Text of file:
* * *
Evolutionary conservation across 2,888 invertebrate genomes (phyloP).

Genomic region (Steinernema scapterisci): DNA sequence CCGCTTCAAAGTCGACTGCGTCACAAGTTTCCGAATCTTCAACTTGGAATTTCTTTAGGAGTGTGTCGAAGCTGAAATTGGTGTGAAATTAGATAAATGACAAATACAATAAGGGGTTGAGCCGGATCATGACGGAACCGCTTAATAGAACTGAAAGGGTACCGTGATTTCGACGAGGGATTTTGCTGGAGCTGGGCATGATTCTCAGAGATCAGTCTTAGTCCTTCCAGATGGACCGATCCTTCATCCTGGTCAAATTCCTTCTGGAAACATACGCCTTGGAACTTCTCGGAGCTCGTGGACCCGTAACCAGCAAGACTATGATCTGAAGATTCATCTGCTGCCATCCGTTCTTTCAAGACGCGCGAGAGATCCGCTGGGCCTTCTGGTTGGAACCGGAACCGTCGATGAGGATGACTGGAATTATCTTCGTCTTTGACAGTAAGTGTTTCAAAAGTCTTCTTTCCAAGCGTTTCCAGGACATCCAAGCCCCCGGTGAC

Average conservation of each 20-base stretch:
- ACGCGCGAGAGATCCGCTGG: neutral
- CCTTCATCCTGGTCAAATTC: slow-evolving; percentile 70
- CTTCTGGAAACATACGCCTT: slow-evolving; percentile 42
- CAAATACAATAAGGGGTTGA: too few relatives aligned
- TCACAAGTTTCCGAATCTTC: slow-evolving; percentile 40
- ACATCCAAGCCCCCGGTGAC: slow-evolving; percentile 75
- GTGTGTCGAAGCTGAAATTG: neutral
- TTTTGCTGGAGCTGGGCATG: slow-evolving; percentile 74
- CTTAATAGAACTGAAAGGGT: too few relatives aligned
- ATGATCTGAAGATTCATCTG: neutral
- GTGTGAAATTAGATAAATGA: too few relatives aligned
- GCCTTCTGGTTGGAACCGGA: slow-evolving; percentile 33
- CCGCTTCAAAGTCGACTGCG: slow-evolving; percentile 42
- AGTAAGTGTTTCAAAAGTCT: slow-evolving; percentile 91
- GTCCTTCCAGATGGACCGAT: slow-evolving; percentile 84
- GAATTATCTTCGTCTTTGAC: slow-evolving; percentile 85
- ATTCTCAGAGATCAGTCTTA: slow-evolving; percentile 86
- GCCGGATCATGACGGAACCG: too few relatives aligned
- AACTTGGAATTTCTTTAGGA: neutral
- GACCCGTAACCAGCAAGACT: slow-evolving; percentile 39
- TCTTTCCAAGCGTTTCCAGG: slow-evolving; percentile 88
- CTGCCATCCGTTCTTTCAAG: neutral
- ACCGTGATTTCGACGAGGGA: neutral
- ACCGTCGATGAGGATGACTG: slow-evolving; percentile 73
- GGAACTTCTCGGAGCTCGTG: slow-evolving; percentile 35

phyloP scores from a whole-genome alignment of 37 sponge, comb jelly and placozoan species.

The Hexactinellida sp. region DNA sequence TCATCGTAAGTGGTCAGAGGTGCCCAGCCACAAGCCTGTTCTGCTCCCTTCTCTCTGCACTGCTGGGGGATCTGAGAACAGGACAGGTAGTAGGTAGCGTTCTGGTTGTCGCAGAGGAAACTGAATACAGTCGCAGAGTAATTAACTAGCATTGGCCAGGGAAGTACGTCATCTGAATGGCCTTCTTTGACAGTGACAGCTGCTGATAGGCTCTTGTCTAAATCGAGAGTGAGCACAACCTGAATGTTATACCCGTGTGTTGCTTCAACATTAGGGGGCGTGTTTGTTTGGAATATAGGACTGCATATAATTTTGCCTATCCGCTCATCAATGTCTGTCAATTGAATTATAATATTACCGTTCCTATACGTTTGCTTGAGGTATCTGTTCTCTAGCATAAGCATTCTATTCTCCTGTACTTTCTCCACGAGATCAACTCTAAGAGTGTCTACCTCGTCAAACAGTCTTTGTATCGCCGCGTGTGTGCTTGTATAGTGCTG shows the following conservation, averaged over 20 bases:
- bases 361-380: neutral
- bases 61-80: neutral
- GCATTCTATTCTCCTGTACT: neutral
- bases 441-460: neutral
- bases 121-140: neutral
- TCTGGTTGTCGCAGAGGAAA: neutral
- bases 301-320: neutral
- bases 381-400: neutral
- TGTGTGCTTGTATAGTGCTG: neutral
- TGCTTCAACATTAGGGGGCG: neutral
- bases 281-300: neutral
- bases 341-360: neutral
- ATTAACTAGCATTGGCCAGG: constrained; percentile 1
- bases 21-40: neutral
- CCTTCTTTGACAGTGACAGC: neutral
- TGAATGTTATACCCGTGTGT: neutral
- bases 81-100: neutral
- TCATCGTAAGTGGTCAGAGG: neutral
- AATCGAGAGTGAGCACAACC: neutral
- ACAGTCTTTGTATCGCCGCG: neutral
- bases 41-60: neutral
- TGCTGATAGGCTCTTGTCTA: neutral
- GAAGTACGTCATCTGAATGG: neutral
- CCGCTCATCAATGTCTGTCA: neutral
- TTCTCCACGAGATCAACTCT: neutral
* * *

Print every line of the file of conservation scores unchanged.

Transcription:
Evolutionary conservation across 2,888 invertebrate genomes (phyloP).

Genomic region (Steinernema scapterisci): DNA sequence CCGCTTCAAAGTCGACTGCGTCACAAGTTTCCGAATCTTCAACTTGGAATTTCTTTAGGAGTGTGTCGAAGCTGAAATTGGTGTGAAATTAGATAAATGACAAATACAATAAGGGGTTGAGCCGGATCATGACGGAACCGCTTAATAGAACTGAAAGGGTACCGTGATTTCGACGAGGGATTTTGCTGGAGCTGGGCATGATTCTCAGAGATCAGTCTTAGTCCTTCCAGATGGACCGATCCTTCATCCTGGTCAAATTCCTTCTGGAAACATACGCCTTGGAACTTCTCGGAGCTCGTGGACCCGTAACCAGCAAGACTATGATCTGAAGATTCATCTGCTGCCATCCGTTCTTTCAAGACGCGCGAGAGATCCGCTGGGCCTTCTGGTTGGAACCGGAACCGTCGATGAGGATGACTGGAATTATCTTCGTCTTTGACAGTAAGTGTTTCAAAAGTCTTCTTTCCAAGCGTTTCCAGGACATCCAAGCCCCCGGTGAC

Average conservation of each 20-base stretch:
- ACGCGCGAGAGATCCGCTGG: neutral
- CCTTCATCCTGGTCAAATTC: slow-evolving; percentile 70
- CTTCTGGAAACATACGCCTT: slow-evolving; percentile 42
- CAAATACAATAAGGGGTTGA: too few relatives aligned
- TCACAAGTTTCCGAATCTTC: slow-evolving; percentile 40
- ACATCCAAGCCCCCGGTGAC: slow-evolving; percentile 75
- GTGTGTCGAAGCTGAAATTG: neutral
- TTTTGCTGGAGCTGGGCATG: slow-evolving; percentile 74
- CTTAATAGAACTGAAAGGGT: too few relatives aligned
- ATGATCTGAAGATTCATCTG: neutral
- GTGTGAAATTAGATAAATGA: too few relatives aligned
- GCCTTCTGGTTGGAACCGGA: slow-evolving; percentile 33
- CCGCTTCAAAGTCGACTGCG: slow-evolving; percentile 42
- AGTAAGTGTTTCAAAAGTCT: slow-evolving; percentile 91
- GTCCTTCCAGATGGACCGAT: slow-evolving; percentile 84
- GAATTATCTTCGTCTTTGAC: slow-evolving; percentile 85
- ATTCTCAGAGATCAGTCTTA: slow-evolving; percentile 86
- GCCGGATCATGACGGAACCG: too few relatives aligned
- AACTTGGAATTTCTTTAGGA: neutral
- GACCCGTAACCAGCAAGACT: slow-evolving; percentile 39
- TCTTTCCAAGCGTTTCCAGG: slow-evolving; percentile 88
- CTGCCATCCGTTCTTTCAAG: neutral
- ACCGTGATTTCGACGAGGGA: neutral
- ACCGTCGATGAGGATGACTG: slow-evolving; percentile 73
- GGAACTTCTCGGAGCTCGTG: slow-evolving; percentile 35

phyloP scores from a whole-genome alignment of 37 sponge, comb jelly and placozoan species.

The Hexactinellida sp. region DNA sequence TCATCGTAAGTGGTCAGAGGTGCCCAGCCACAAGCCTGTTCTGCTCCCTTCTCTCTGCACTGCTGGGGGATCTGAGAACAGGACAGGTAGTAGGTAGCGTTCTGGTTGTCGCAGAGGAAACTGAATACAGTCGCAGAGTAATTAACTAGCATTGGCCAGGGAAGTACGTCATCTGAATGGCCTTCTTTGACAGTGACAGCTGCTGATAGGCTCTTGTCTAAATCGAGAGTGAGCACAACCTGAATGTTATACCCGTGTGTTGCTTCAACATTAGGGGGCGTGTTTGTTTGGAATATAGGACTGCATATAATTTTGCCTATCCGCTCATCAATGTCTGTCAATTGAATTATAATATTACCGTTCCTATACGTTTGCTTGAGGTATCTGTTCTCTAGCATAAGCATTCTATTCTCCTGTACTTTCTCCACGAGATCAACTCTAAGAGTGTCTACCTCGTCAAACAGTCTTTGTATCGCCGCGTGTGTGCTTGTATAGTGCTG shows the following conservation, averaged over 20 bases:
- bases 361-380: neutral
- bases 61-80: neutral
- GCATTCTATTCTCCTGTACT: neutral
- bases 441-460: neutral
- bases 121-140: neutral
- TCTGGTTGTCGCAGAGGAAA: neutral
- bases 301-320: neutral
- bases 381-400: neutral
- TGTGTGCTTGTATAGTGCTG: neutral
- TGCTTCAACATTAGGGGGCG: neutral
- bases 281-300: neutral
- bases 341-360: neutral
- ATTAACTAGCATTGGCCAGG: constrained; percentile 1
- bases 21-40: neutral
- CCTTCTTTGACAGTGACAGC: neutral
- TGAATGTTATACCCGTGTGT: neutral
- bases 81-100: neutral
- TCATCGTAAGTGGTCAGAGG: neutral
- AATCGAGAGTGAGCACAACC: neutral
- ACAGTCTTTGTATCGCCGCG: neutral
- bases 41-60: neutral
- TGCTGATAGGCTCTTGTCTA: neutral
- GAAGTACGTCATCTGAATGG: neutral
- CCGCTCATCAATGTCTGTCA: neutral
- TTCTCCACGAGATCAACTCT: neutral